Targeting genetic resource conservation in widespread species: a case study of Cedrela odorata L.

Cavers, S., Navarro, C. and Lowe, AJ (2004) Targeting genetic resource conservation in widespread species: a case study of Cedrela odorata L.. Forest Ecology And Management, 197 1-3: 285-294. doi:10.1016/j.foreco.2004.05.019

Author Cavers, S.
Navarro, C.
Lowe, AJ
Title Targeting genetic resource conservation in widespread species: a case study of Cedrela odorata L.
Journal name Forest Ecology And Management   Check publisher's open access policy
ISSN 0378-1127
Publication date 2004-08-01
Sub-type Article (original research)
DOI 10.1016/j.foreco.2004.05.019
Open Access Status Not Open Access
Volume 197
Issue 1-3
Start page 285
End page 294
Total pages 10
Place of publication Netherlands
Publisher Elsevier BV
Language eng
Subject C1
270203 Population and Ecological Genetics
620301 Native forests
0705 Forestry Sciences
Abstract Conservation of genetic resources is a recognised necessity for the long term maintenance of evolutionary potential. Effective assessment and implementation Strategies are required to permit rapid evaluation and protection of resources. Here we use information from the chloroplast, total genome and quantitative characters assayed across wide-ranging populations to assess genetic resources in a Neotropical tree, Cedrela odorata. A major differentiation identified for organelle, total genomic and quantitative variation was found to coincide with an environmental gradient across Costa Rica. However, a major evolutionary divergence between the Yucatan region and Honduras/Nicaragua identified within the chloroplast genome was not differentiated using quantitative characters. Based on these and other results, a three-tiered conservation genetic prioritisation process is recommended. In order of importance, and where information is available, conservation units should be defined using quantitative (expressed genes), nuclear (genetic connectivity) and organellar (evolutionary) measures. Where possible, information from range wide and local scale studies should be combined and emphasis should be placed on coincidental disjunctions for two or more measures. However, if only rapid assessments of diversity are possible, then assessment of organelle variation provides the most cautious assessment of genetic resources, at least for C. odorata, and can be used to propose initial conservation units. When considering effective implementation of genetic resource management strategies a final tier should be considered, that of landuse/geopolitical divisions. (C) 2004 Elsevier B.V. All rights reserved.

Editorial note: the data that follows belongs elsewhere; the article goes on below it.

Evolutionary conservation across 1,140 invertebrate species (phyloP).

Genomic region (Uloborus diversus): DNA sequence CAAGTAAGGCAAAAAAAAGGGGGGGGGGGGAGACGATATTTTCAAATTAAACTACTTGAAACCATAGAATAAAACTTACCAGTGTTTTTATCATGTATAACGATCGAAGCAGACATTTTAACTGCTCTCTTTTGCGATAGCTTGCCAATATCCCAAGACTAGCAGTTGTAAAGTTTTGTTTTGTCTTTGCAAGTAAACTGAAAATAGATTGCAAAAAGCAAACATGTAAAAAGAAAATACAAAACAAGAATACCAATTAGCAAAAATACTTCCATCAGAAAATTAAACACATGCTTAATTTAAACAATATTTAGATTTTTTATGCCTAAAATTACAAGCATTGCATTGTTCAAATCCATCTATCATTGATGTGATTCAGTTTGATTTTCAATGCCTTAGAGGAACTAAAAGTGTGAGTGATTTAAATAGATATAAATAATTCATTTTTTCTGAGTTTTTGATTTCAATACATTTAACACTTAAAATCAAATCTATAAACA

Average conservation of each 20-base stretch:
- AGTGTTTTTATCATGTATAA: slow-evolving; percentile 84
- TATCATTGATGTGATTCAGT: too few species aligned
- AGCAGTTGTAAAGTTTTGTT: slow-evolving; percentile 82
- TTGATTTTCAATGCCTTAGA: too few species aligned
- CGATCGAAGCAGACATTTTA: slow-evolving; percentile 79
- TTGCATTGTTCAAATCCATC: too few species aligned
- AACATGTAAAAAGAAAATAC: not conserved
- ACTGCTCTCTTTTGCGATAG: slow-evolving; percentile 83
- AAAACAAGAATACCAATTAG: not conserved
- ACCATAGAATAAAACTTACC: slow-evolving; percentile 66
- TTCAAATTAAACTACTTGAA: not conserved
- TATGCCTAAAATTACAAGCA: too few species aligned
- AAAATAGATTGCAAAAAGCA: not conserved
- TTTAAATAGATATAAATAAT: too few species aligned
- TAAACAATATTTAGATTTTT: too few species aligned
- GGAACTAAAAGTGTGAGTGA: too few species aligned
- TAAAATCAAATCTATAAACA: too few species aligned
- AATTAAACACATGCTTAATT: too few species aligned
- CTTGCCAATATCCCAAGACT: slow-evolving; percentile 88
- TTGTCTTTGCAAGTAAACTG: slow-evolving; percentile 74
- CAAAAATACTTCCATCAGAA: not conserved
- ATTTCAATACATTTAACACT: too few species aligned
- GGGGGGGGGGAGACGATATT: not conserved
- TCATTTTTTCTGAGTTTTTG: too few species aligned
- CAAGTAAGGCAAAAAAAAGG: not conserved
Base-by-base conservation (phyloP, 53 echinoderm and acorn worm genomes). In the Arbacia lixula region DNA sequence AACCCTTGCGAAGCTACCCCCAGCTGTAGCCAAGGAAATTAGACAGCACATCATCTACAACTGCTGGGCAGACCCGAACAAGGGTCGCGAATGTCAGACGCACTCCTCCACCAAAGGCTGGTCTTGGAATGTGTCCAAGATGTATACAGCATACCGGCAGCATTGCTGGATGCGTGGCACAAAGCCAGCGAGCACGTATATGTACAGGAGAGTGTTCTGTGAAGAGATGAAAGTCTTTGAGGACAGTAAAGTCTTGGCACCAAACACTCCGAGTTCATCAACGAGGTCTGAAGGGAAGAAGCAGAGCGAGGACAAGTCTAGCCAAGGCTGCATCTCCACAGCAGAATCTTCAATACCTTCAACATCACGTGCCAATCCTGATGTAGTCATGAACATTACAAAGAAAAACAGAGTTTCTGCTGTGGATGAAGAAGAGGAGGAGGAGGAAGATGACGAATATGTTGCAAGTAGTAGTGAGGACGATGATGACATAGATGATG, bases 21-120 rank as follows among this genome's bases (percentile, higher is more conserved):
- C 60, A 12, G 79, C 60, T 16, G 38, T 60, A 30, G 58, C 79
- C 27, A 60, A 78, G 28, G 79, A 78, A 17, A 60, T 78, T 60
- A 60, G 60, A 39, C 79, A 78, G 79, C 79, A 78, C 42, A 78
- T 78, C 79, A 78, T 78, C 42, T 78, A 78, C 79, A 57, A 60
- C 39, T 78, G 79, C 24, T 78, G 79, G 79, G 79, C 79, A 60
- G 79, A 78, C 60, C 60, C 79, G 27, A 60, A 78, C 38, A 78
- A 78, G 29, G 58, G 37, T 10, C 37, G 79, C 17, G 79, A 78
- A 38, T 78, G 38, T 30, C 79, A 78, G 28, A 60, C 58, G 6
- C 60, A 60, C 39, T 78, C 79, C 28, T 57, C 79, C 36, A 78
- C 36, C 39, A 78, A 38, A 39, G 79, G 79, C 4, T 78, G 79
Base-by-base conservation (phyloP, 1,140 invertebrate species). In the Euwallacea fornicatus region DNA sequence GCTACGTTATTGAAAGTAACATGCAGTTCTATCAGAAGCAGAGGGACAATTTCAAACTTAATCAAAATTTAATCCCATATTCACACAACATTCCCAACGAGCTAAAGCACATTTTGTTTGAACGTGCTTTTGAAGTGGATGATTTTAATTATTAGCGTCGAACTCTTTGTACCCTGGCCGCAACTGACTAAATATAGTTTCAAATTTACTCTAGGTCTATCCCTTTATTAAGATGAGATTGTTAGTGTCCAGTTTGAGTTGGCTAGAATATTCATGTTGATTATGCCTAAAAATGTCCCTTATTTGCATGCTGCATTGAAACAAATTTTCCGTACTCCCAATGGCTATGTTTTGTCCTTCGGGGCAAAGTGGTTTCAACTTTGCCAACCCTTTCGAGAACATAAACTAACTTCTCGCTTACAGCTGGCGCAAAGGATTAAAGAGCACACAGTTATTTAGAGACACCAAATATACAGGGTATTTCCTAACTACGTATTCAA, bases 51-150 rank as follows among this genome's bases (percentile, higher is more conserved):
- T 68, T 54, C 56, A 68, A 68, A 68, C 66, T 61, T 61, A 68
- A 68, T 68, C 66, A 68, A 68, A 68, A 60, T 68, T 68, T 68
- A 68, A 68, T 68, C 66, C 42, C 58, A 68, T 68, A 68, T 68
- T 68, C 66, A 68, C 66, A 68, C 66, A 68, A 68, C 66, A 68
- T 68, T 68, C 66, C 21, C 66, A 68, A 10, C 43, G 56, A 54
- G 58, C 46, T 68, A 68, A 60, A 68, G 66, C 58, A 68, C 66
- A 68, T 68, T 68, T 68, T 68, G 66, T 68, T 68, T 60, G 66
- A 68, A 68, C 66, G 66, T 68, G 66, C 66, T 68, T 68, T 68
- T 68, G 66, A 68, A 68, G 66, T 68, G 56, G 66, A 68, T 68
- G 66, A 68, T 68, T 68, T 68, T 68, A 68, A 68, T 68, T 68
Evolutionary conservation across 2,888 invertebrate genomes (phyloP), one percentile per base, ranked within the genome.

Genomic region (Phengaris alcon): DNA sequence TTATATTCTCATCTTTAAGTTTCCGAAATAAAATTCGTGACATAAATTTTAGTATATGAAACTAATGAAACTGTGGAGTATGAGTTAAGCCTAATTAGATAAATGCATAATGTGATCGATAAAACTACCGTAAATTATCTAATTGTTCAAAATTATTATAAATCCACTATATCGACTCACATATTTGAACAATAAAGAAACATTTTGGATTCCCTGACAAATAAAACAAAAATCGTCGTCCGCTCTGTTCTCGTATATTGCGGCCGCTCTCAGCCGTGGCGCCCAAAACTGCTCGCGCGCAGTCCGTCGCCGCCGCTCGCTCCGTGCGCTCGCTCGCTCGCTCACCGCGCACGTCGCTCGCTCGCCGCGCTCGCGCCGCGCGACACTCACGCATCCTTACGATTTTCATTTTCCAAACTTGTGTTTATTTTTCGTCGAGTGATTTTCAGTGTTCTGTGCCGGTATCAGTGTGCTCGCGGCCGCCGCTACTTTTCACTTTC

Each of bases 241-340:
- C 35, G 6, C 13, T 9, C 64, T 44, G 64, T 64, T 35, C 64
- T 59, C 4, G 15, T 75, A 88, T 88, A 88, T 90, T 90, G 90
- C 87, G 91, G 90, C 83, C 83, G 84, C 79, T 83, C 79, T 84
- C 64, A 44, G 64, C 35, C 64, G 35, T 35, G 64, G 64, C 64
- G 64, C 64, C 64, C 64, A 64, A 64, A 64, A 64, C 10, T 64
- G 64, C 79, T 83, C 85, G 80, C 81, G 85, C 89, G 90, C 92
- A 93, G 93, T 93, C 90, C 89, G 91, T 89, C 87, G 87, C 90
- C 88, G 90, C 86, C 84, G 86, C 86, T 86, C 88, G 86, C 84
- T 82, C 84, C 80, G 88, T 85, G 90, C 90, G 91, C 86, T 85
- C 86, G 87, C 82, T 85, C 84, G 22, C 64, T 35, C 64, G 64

Keyword Forestry
Conservation Genetics
Cedrela Odorata
Genetic Differentiation
Quantitative Variation
Chloroplast Dna
Argan Tree
Q-Index Code C1

Document type: Journal Article
Sub-type: Article (original research)
Collections: 2005 Higher Education Research Data Collection
School of Biological Sciences Publications
Version Filter Type
Citation counts: TR Web of Science Citation Count  Cited 19 times in Thomson Reuters Web of Science Article | Citations
Scopus Citation Count Cited 20 times in Scopus Article | Citations
Google Scholar Search Google Scholar
Created: Wed, 15 Aug 2007, 13:07:55 EST